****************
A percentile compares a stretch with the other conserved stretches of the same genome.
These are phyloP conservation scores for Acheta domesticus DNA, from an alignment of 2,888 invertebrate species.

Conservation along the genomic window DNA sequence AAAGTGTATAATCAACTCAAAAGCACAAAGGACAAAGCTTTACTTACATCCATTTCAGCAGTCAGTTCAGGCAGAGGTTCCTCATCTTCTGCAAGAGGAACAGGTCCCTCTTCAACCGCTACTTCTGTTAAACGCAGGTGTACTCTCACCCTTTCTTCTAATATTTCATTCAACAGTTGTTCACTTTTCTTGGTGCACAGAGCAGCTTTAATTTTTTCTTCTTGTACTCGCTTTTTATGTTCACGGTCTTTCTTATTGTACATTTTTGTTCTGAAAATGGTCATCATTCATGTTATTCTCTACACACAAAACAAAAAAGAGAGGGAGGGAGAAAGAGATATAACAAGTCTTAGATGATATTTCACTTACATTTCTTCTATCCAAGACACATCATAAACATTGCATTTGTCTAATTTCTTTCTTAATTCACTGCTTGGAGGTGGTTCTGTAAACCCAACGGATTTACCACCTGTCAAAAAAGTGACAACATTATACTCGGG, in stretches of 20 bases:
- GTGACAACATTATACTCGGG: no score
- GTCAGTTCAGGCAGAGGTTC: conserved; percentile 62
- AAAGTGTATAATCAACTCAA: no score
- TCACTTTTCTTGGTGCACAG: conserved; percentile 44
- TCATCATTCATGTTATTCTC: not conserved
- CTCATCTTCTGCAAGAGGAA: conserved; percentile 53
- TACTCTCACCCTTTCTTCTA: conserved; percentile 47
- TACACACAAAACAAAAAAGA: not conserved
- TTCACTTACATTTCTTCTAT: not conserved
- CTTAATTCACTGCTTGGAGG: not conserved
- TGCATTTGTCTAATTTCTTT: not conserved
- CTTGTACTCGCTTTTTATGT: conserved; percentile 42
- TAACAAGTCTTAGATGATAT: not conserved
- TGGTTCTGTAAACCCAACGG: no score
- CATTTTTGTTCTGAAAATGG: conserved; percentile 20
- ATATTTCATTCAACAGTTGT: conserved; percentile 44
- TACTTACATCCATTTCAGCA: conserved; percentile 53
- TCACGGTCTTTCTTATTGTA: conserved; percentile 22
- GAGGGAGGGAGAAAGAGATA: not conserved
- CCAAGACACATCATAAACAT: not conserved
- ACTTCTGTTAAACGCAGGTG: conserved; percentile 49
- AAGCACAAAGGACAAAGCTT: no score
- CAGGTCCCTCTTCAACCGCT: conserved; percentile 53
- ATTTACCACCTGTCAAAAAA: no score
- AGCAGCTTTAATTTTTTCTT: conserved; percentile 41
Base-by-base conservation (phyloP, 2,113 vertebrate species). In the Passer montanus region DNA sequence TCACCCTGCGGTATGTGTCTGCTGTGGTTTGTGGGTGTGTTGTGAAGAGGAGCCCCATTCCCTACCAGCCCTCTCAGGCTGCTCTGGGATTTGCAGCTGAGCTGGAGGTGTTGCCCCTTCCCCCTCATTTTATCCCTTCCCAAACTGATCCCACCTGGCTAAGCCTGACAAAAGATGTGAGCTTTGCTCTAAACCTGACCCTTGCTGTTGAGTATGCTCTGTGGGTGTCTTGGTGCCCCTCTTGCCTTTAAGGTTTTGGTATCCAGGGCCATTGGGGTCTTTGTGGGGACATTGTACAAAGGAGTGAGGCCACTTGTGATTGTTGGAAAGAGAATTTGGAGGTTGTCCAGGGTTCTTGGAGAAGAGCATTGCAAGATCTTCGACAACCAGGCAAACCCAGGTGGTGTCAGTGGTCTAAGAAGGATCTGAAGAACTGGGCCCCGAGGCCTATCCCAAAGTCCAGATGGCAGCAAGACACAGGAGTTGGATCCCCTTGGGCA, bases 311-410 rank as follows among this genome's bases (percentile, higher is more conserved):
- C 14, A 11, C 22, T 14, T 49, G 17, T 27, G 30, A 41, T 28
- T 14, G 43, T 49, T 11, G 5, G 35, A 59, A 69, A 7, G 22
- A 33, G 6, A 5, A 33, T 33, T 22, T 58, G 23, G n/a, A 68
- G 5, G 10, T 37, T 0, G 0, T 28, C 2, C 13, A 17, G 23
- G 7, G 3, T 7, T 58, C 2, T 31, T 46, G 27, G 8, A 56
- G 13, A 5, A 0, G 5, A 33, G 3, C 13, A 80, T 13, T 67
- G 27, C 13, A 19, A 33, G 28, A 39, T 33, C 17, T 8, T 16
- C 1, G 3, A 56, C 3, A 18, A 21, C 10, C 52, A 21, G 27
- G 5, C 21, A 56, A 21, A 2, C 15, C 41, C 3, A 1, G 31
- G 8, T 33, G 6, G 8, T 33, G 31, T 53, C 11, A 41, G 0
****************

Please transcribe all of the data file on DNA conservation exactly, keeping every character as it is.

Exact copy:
A percentile compares a stretch with the other conserved stretches of the same genome.
These are phyloP conservation scores for Acheta domesticus DNA, from an alignment of 2,888 invertebrate species.

Conservation along the genomic window DNA sequence AAAGTGTATAATCAACTCAAAAGCACAAAGGACAAAGCTTTACTTACATCCATTTCAGCAGTCAGTTCAGGCAGAGGTTCCTCATCTTCTGCAAGAGGAACAGGTCCCTCTTCAACCGCTACTTCTGTTAAACGCAGGTGTACTCTCACCCTTTCTTCTAATATTTCATTCAACAGTTGTTCACTTTTCTTGGTGCACAGAGCAGCTTTAATTTTTTCTTCTTGTACTCGCTTTTTATGTTCACGGTCTTTCTTATTGTACATTTTTGTTCTGAAAATGGTCATCATTCATGTTATTCTCTACACACAAAACAAAAAAGAGAGGGAGGGAGAAAGAGATATAACAAGTCTTAGATGATATTTCACTTACATTTCTTCTATCCAAGACACATCATAAACATTGCATTTGTCTAATTTCTTTCTTAATTCACTGCTTGGAGGTGGTTCTGTAAACCCAACGGATTTACCACCTGTCAAAAAAGTGACAACATTATACTCGGG, in stretches of 20 bases:
- GTGACAACATTATACTCGGG: no score
- GTCAGTTCAGGCAGAGGTTC: conserved; percentile 62
- AAAGTGTATAATCAACTCAA: no score
- TCACTTTTCTTGGTGCACAG: conserved; percentile 44
- TCATCATTCATGTTATTCTC: not conserved
- CTCATCTTCTGCAAGAGGAA: conserved; percentile 53
- TACTCTCACCCTTTCTTCTA: conserved; percentile 47
- TACACACAAAACAAAAAAGA: not conserved
- TTCACTTACATTTCTTCTAT: not conserved
- CTTAATTCACTGCTTGGAGG: not conserved
- TGCATTTGTCTAATTTCTTT: not conserved
- CTTGTACTCGCTTTTTATGT: conserved; percentile 42
- TAACAAGTCTTAGATGATAT: not conserved
- TGGTTCTGTAAACCCAACGG: no score
- CATTTTTGTTCTGAAAATGG: conserved; percentile 20
- ATATTTCATTCAACAGTTGT: conserved; percentile 44
- TACTTACATCCATTTCAGCA: conserved; percentile 53
- TCACGGTCTTTCTTATTGTA: conserved; percentile 22
- GAGGGAGGGAGAAAGAGATA: not conserved
- CCAAGACACATCATAAACAT: not conserved
- ACTTCTGTTAAACGCAGGTG: conserved; percentile 49
- AAGCACAAAGGACAAAGCTT: no score
- CAGGTCCCTCTTCAACCGCT: conserved; percentile 53
- ATTTACCACCTGTCAAAAAA: no score
- AGCAGCTTTAATTTTTTCTT: conserved; percentile 41
Base-by-base conservation (phyloP, 2,113 vertebrate species). In the Passer montanus region DNA sequence TCACCCTGCGGTATGTGTCTGCTGTGGTTTGTGGGTGTGTTGTGAAGAGGAGCCCCATTCCCTACCAGCCCTCTCAGGCTGCTCTGGGATTTGCAGCTGAGCTGGAGGTGTTGCCCCTTCCCCCTCATTTTATCCCTTCCCAAACTGATCCCACCTGGCTAAGCCTGACAAAAGATGTGAGCTTTGCTCTAAACCTGACCCTTGCTGTTGAGTATGCTCTGTGGGTGTCTTGGTGCCCCTCTTGCCTTTAAGGTTTTGGTATCCAGGGCCATTGGGGTCTTTGTGGGGACATTGTACAAAGGAGTGAGGCCACTTGTGATTGTTGGAAAGAGAATTTGGAGGTTGTCCAGGGTTCTTGGAGAAGAGCATTGCAAGATCTTCGACAACCAGGCAAACCCAGGTGGTGTCAGTGGTCTAAGAAGGATCTGAAGAACTGGGCCCCGAGGCCTATCCCAAAGTCCAGATGGCAGCAAGACACAGGAGTTGGATCCCCTTGGGCA, bases 311-410 rank as follows among this genome's bases (percentile, higher is more conserved):
- C 14, A 11, C 22, T 14, T 49, G 17, T 27, G 30, A 41, T 28
- T 14, G 43, T 49, T 11, G 5, G 35, A 59, A 69, A 7, G 22
- A 33, G 6, A 5, A 33, T 33, T 22, T 58, G 23, G n/a, A 68
- G 5, G 10, T 37, T 0, G 0, T 28, C 2, C 13, A 17, G 23
- G 7, G 3, T 7, T 58, C 2, T 31, T 46, G 27, G 8, A 56
- G 13, A 5, A 0, G 5, A 33, G 3, C 13, A 80, T 13, T 67
- G 27, C 13, A 19, A 33, G 28, A 39, T 33, C 17, T 8, T 16
- C 1, G 3, A 56, C 3, A 18, A 21, C 10, C 52, A 21, G 27
- G 5, C 21, A 56, A 21, A 2, C 15, C 41, C 3, A 1, G 31
- G 8, T 33, G 6, G 8, T 33, G 31, T 53, C 11, A 41, G 0